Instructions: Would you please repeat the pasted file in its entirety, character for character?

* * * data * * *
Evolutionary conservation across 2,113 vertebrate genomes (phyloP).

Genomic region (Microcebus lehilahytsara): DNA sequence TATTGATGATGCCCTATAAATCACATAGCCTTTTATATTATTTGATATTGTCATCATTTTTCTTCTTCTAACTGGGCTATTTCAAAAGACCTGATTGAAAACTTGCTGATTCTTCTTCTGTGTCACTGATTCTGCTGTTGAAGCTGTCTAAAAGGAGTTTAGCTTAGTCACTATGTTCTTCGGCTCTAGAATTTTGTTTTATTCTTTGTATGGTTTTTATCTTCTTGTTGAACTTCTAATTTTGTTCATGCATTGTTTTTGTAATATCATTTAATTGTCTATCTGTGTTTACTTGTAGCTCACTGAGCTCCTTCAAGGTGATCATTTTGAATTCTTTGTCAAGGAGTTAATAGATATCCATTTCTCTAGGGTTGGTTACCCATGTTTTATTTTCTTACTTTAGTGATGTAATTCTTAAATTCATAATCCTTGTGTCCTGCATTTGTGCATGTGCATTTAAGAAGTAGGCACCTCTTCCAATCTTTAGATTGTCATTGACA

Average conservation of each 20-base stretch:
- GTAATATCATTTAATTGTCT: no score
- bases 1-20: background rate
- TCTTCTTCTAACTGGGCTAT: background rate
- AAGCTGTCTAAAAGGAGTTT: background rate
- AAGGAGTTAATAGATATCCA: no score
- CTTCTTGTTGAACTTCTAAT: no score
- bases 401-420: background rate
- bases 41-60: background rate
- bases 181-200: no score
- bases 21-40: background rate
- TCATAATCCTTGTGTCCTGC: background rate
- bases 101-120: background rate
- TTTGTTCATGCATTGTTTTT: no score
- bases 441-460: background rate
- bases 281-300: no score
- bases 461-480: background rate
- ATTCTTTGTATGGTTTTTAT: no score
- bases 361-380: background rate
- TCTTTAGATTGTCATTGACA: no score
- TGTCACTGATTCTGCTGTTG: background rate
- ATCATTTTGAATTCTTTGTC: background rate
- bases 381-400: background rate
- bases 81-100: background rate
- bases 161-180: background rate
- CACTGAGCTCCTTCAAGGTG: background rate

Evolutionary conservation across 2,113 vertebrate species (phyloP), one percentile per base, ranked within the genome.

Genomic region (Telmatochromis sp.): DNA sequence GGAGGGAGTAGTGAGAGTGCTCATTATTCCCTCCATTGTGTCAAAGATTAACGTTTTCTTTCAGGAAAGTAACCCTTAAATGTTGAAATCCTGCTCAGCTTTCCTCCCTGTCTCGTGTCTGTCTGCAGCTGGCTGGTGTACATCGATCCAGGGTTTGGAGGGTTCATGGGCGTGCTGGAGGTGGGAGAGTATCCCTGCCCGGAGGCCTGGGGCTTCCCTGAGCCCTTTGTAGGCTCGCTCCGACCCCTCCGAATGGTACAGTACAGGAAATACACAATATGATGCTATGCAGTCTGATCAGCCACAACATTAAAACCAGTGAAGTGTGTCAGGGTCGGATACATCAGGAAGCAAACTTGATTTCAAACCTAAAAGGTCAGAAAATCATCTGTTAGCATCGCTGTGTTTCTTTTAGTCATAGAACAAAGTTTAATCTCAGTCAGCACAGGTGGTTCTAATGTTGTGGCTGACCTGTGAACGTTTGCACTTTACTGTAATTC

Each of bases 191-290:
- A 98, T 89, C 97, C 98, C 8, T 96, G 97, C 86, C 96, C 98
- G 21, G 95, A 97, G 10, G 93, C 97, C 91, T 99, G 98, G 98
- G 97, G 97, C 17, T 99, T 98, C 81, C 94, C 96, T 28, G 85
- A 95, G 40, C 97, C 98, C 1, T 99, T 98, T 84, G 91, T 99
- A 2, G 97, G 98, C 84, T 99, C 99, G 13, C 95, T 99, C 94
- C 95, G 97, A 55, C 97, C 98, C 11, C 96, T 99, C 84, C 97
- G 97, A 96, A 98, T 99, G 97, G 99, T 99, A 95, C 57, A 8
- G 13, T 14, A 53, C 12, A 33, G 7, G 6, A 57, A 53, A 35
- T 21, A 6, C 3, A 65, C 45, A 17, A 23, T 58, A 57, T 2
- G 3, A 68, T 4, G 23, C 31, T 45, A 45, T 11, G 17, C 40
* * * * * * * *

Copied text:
Evolutionary conservation across 2,113 vertebrate genomes (phyloP).

Genomic region (Microcebus lehilahytsara): DNA sequence TATTGATGATGCCCTATAAATCACATAGCCTTTTATATTATTTGATATTGTCATCATTTTTCTTCTTCTAACTGGGCTATTTCAAAAGACCTGATTGAAAACTTGCTGATTCTTCTTCTGTGTCACTGATTCTGCTGTTGAAGCTGTCTAAAAGGAGTTTAGCTTAGTCACTATGTTCTTCGGCTCTAGAATTTTGTTTTATTCTTTGTATGGTTTTTATCTTCTTGTTGAACTTCTAATTTTGTTCATGCATTGTTTTTGTAATATCATTTAATTGTCTATCTGTGTTTACTTGTAGCTCACTGAGCTCCTTCAAGGTGATCATTTTGAATTCTTTGTCAAGGAGTTAATAGATATCCATTTCTCTAGGGTTGGTTACCCATGTTTTATTTTCTTACTTTAGTGATGTAATTCTTAAATTCATAATCCTTGTGTCCTGCATTTGTGCATGTGCATTTAAGAAGTAGGCACCTCTTCCAATCTTTAGATTGTCATTGACA

Average conservation of each 20-base stretch:
- GTAATATCATTTAATTGTCT: no score
- bases 1-20: background rate
- TCTTCTTCTAACTGGGCTAT: background rate
- AAGCTGTCTAAAAGGAGTTT: background rate
- AAGGAGTTAATAGATATCCA: no score
- CTTCTTGTTGAACTTCTAAT: no score
- bases 401-420: background rate
- bases 41-60: background rate
- bases 181-200: no score
- bases 21-40: background rate
- TCATAATCCTTGTGTCCTGC: background rate
- bases 101-120: background rate
- TTTGTTCATGCATTGTTTTT: no score
- bases 441-460: background rate
- bases 281-300: no score
- bases 461-480: background rate
- ATTCTTTGTATGGTTTTTAT: no score
- bases 361-380: background rate
- TCTTTAGATTGTCATTGACA: no score
- TGTCACTGATTCTGCTGTTG: background rate
- ATCATTTTGAATTCTTTGTC: background rate
- bases 381-400: background rate
- bases 81-100: background rate
- bases 161-180: background rate
- CACTGAGCTCCTTCAAGGTG: background rate

Evolutionary conservation across 2,113 vertebrate species (phyloP), one percentile per base, ranked within the genome.

Genomic region (Telmatochromis sp.): DNA sequence GGAGGGAGTAGTGAGAGTGCTCATTATTCCCTCCATTGTGTCAAAGATTAACGTTTTCTTTCAGGAAAGTAACCCTTAAATGTTGAAATCCTGCTCAGCTTTCCTCCCTGTCTCGTGTCTGTCTGCAGCTGGCTGGTGTACATCGATCCAGGGTTTGGAGGGTTCATGGGCGTGCTGGAGGTGGGAGAGTATCCCTGCCCGGAGGCCTGGGGCTTCCCTGAGCCCTTTGTAGGCTCGCTCCGACCCCTCCGAATGGTACAGTACAGGAAATACACAATATGATGCTATGCAGTCTGATCAGCCACAACATTAAAACCAGTGAAGTGTGTCAGGGTCGGATACATCAGGAAGCAAACTTGATTTCAAACCTAAAAGGTCAGAAAATCATCTGTTAGCATCGCTGTGTTTCTTTTAGTCATAGAACAAAGTTTAATCTCAGTCAGCACAGGTGGTTCTAATGTTGTGGCTGACCTGTGAACGTTTGCACTTTACTGTAATTC

Each of bases 191-290:
- A 98, T 89, C 97, C 98, C 8, T 96, G 97, C 86, C 96, C 98
- G 21, G 95, A 97, G 10, G 93, C 97, C 91, T 99, G 98, G 98
- G 97, G 97, C 17, T 99, T 98, C 81, C 94, C 96, T 28, G 85
- A 95, G 40, C 97, C 98, C 1, T 99, T 98, T 84, G 91, T 99
- A 2, G 97, G 98, C 84, T 99, C 99, G 13, C 95, T 99, C 94
- C 95, G 97, A 55, C 97, C 98, C 11, C 96, T 99, C 84, C 97
- G 97, A 96, A 98, T 99, G 97, G 99, T 99, A 95, C 57, A 8
- G 13, T 14, A 53, C 12, A 33, G 7, G 6, A 57, A 53, A 35
- T 21, A 6, C 3, A 65, C 45, A 17, A 23, T 58, A 57, T 2
- G 3, A 68, T 4, G 23, C 31, T 45, A 45, T 11, G 17, C 40